Rawlings School of Divinity


Doctor of Philosophy


Charles Fred Smith


biblical, theology, dung, scat, poop, offal, feces, eglon, scatology, judges, skubalon, dung hill, ash heap, atonement, semiotics, symbolism, sin, concretize, image, filth, impure


Christianity | Religious Thought, Theology and Philosophy of Religion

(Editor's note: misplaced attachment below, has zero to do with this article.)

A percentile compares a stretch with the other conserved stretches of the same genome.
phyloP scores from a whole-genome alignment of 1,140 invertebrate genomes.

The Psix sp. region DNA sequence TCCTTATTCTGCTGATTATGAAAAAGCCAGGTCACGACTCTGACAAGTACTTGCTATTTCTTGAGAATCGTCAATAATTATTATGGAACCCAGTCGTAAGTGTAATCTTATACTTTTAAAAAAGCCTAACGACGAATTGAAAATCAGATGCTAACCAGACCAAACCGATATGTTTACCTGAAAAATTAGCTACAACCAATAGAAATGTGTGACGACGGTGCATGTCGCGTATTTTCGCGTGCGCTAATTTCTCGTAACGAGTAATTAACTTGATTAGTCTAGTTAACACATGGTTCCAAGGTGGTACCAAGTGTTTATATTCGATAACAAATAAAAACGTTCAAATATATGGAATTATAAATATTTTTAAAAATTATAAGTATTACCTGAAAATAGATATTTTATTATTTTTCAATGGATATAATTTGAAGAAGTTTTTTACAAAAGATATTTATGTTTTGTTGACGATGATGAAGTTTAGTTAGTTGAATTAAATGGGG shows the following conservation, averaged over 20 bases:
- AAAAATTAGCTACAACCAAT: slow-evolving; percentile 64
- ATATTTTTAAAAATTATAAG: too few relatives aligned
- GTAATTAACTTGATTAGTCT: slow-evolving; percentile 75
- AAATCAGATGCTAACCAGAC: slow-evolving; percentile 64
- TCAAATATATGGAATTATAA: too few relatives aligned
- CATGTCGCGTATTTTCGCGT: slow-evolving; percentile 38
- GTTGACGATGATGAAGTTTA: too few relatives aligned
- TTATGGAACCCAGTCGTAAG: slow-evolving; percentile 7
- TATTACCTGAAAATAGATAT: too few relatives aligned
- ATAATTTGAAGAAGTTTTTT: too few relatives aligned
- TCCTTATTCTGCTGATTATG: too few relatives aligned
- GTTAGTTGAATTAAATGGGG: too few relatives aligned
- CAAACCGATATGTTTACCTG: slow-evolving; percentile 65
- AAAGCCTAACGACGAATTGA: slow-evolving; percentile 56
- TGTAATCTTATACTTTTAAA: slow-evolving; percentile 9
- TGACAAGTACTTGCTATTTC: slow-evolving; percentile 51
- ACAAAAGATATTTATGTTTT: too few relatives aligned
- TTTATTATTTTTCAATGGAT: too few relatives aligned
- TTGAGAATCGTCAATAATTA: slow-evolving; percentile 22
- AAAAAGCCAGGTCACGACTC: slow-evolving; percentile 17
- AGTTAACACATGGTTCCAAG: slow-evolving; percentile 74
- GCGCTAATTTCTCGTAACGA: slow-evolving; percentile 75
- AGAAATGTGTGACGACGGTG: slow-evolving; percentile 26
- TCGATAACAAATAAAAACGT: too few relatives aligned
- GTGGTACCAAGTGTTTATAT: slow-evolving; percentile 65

The Scriptures contain a theology of dung. When the semantic and conceptual cognates that pertain to dung are synthesized, the result is a scriptural scatology whereby dung is presented as a symbol for sin. To clarify, the biblical exhibition of dung presents excrement as a central symbol employed by Scripture to concretize the abstract nature of sin. When each semantic and conceptual cognate that pertains to dung is examined, in nearly every instance where dung is mentioned, sin is in close proximity. The recognition of the dung–sin symbol enlightens particular aspects related to the nature of sin, which mirrors the physical production, elimination, and basic attitudes regarding dung. The illumination of the nature of sin can be seen specifically in the aspects of rejection, ejection, mockery, and disgust. Additionally, the Scriptures present the dung–sin symbol link in a trifold manner. First, the dung–sin symbol communicates that just as dung is created through a bodily process that involves rejection and ejection (elimination), the nature of sin itself also contains the twin concepts of rejection and ejection. Second, the dung–sin symbol communicates a scriptural attitude concerning sin — one of mocking revilement — which ironically involves rejection and ejection by both the divine and human. Third, the revelation of the dung–sin symbol also contains a depiction of grace which corresponds to elimination and attitude. Of the latter, cognizance of how Scripture views sin acts as a deterrent of commitment; of the former, the elimination of sin — mirroring the bodily process of rejection and ejection — brings forth restoration.